Punchihewa says the law will only be effective if it is used.
“The citizen is the powerful man, and should understand that the information held by government is theirs,” he says. “People need to say, I am the owner of that information, you are only the trustee here. That ownership [of information] is not understood by the people.”
Sankhitha Gunaratne, manager of Right to Information at Transparency International Sri Lanka, has been closely involved with both state and civil society in issues of implementing the RTI law as well as creating awareness among the public about the law.
“The RTI ensures participation of people in governance between elections,” she says. “So while it gives you the right, it also gives you the responsibility of being an active citizen.”
It also assures government that the public will hold them accountable, Gunaratne says.
Punchihewa points out that proactive disclosure of information by government, which is an integral part of the RTI law, is an important new step for government.
“I think this proactive disclosure is a turning point, because the officials have to change themselves to engage with people,” he says.
Manori Wijesekera, GPJ Sri Lanka
Piyatissa Ranasinghe, RTI consultant to the Ministry of Parliamentary Reforms and Mass Media — the agency responsible for ensuring implementation of the law — says state agencies welcome requests for information and are proactive in disclosing information.
“Government officials are willing to do it,” he says, in a phone interview.
But answering requests for information isn’t always easy, Ranasinghe says.
The biggest challenge he sees is that a large part of government information and documentation is not digitized, but should be within five years. “Some of our recording systems go back 150 years,” Ranasinghe says. “It is all there, but it’s not easily accessed.”
Government officials’ attitudes about releasing information could be another challenge, Punchihewa warns. “Government [officials are] used to thinking that they will make the decisions, and the citizens will have to support it,” he says. “It should be otherwise. The citizens will create the systems of government, to be used for themselves.”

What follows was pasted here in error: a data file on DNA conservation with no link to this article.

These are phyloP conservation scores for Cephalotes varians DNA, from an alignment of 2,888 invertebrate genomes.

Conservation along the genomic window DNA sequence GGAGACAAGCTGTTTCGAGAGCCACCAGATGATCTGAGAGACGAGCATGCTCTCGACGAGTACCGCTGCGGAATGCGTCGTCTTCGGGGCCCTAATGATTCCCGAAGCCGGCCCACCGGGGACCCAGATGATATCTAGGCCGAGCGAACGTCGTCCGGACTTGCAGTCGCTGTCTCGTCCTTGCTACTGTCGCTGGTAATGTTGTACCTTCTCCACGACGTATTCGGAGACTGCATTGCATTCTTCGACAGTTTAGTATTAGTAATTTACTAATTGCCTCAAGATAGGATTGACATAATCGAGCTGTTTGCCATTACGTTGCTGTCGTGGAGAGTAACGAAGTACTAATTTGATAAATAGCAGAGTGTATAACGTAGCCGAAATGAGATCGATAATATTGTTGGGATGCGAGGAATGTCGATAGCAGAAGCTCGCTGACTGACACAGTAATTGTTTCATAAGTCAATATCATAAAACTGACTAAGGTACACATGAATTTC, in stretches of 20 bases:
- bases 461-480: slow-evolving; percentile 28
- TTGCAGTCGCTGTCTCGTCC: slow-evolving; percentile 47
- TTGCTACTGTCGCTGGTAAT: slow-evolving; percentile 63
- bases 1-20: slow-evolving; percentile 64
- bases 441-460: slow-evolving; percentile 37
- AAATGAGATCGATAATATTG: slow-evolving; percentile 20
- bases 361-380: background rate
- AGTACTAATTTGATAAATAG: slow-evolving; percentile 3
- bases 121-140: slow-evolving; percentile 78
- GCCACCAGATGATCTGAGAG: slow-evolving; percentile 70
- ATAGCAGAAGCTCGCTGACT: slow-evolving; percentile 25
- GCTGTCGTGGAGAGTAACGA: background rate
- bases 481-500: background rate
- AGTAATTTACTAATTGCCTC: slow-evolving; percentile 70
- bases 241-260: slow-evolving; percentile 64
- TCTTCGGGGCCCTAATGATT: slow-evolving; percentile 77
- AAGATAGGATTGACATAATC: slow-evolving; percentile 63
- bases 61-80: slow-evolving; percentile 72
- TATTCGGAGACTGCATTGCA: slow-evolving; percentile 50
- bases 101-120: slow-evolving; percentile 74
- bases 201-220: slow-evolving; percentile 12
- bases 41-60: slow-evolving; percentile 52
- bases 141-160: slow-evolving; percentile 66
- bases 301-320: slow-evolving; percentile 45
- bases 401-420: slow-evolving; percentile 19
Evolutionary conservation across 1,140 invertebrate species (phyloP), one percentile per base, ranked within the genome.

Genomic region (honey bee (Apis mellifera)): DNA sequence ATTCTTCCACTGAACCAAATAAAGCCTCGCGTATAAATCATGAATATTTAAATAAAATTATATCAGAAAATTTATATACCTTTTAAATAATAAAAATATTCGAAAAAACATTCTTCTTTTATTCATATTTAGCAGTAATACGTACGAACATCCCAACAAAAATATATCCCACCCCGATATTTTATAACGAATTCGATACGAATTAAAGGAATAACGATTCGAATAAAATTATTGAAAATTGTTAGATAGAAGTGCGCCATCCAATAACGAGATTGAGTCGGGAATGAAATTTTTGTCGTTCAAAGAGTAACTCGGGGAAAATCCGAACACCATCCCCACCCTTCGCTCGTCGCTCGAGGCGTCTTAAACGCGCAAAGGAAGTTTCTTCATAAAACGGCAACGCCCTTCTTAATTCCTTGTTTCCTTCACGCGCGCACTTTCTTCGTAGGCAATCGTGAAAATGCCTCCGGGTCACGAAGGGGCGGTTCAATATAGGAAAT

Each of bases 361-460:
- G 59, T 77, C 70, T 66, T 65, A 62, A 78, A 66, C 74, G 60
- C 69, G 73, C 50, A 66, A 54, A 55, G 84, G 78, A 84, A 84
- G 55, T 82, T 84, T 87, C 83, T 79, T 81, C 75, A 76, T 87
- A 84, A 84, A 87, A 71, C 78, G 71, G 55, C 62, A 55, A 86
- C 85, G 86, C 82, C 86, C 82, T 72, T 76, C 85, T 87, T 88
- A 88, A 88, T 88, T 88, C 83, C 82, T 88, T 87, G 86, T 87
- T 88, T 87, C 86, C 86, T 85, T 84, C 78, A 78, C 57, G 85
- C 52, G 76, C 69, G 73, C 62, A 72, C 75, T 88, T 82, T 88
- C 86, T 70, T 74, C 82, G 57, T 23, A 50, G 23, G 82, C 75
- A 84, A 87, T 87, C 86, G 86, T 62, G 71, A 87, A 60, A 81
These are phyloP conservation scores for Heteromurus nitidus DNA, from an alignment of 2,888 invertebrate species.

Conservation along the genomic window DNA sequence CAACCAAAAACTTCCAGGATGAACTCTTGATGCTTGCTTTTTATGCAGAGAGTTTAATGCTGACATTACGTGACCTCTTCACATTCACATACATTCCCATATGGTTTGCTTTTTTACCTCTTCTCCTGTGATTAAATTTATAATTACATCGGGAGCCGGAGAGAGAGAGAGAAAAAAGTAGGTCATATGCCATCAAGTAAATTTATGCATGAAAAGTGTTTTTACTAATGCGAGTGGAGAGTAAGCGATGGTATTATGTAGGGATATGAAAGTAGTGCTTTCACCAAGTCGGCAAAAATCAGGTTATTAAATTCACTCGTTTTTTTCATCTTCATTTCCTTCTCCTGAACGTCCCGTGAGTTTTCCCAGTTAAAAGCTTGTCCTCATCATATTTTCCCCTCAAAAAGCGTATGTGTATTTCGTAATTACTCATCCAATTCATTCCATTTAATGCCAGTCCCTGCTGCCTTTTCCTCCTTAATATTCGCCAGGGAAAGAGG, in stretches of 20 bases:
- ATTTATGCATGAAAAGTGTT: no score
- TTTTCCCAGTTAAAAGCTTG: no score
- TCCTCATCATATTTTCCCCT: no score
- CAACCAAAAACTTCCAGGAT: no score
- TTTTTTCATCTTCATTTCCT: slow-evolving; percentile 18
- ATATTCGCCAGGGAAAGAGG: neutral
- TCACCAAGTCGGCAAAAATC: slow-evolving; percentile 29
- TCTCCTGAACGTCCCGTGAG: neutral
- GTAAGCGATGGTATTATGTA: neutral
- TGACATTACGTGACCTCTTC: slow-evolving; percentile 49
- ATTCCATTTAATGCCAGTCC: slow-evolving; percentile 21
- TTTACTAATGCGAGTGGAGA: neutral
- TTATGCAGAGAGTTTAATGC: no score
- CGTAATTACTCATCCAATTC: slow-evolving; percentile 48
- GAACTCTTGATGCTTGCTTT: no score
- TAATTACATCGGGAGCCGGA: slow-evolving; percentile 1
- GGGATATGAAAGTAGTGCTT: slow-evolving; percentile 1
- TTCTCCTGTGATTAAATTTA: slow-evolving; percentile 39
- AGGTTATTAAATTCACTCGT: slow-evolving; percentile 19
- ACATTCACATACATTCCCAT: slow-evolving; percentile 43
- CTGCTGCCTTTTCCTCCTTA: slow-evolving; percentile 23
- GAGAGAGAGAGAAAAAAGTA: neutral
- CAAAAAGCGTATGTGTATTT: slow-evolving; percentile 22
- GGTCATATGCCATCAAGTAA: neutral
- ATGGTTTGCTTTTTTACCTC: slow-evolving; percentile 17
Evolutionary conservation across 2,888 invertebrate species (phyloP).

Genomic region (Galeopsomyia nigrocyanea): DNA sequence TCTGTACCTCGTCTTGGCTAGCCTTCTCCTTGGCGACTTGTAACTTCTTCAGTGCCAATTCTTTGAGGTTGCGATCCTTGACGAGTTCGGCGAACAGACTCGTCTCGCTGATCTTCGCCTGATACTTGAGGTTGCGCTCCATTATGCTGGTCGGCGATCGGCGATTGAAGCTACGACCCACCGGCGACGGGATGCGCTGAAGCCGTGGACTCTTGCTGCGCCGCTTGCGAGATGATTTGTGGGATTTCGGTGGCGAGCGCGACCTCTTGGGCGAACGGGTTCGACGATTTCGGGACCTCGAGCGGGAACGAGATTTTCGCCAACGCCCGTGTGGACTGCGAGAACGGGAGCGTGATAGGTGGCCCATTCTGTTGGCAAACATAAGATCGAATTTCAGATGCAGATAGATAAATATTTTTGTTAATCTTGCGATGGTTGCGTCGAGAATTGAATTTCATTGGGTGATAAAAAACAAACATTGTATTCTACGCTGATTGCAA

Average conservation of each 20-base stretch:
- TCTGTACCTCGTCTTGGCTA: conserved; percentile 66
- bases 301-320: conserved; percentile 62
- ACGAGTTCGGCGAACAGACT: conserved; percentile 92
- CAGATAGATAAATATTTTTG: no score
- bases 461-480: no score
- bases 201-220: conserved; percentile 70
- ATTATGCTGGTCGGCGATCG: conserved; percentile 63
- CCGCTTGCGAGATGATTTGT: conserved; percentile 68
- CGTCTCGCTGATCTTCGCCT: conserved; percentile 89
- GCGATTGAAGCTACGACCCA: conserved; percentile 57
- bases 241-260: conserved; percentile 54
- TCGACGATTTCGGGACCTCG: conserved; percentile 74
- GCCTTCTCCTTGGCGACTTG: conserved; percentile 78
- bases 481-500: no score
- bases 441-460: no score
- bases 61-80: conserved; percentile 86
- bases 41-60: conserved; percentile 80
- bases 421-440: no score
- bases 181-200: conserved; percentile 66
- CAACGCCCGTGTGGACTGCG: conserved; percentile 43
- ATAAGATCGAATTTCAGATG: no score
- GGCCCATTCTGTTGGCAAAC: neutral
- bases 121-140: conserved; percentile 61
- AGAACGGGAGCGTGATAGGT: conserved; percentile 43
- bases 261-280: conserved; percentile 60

Withanage says that based on his experience in working with local communities on environmental campaigns, he questions whether local communities will have the confidence and ability to deal with powerful government agencies.
“Local people are interested when it comes to their local issues but only a few people have the capacity to deal with government and the bureaucracy,” he says.
Sri Lankans Use New RTI Law to Access Land Information Following War in North
A recent silent protest in front of the president’s office in Colombo was part of an effort to use the new Right to Information law to get the facts on missing persons, voter identification, land rights and other issues. A youth network called AFRIEL facilitated the demonstration and has assisted people in developing more than 1,000 applications under the law. Read the story.
Ranasinghe disagrees, saying the government has carried out training programs for all ministries, departments and agencies at national, provincial and district levels. “I think the public administrative systems will be more participatory and there will be deeper integration and they will eventually work more efficiently,” he says. “They know they will be held accountable. I think most of them are ready now, and they want this.”
Civil society organizations like Transparency International Sri Lanka and Deshodaya say they will monitor implementation of the RTI Act, and continue to create awareness among citizens to encourage them to use it as a tool for more participatory governance.
“We are very hopeful of this law creating more openness in government,” Gunaratne says.
Punchihewa says the RTI Commission will also be closely monitoring and supervising the RTI process as it rolls out.
“With this Act, I think people will understand what democracy is,” Punchihewa says. “Democracy is not other people giving us something; we should acquire it by way of using our rights and possibilities.”
The RTI act can create a more empowered Sri Lankan citizen, Punchihewa says. And that would be transformational for the country, he says.
“It is citizens who create the government, and a country is changed only by citizens,” he says. “To do that they need to have both the knowledge and the practice of their rights. For the practice of rights, this law and its implementation are going to be very vital.”
Manori Wijesekera, GPJ, translated two interviews from Sinhala.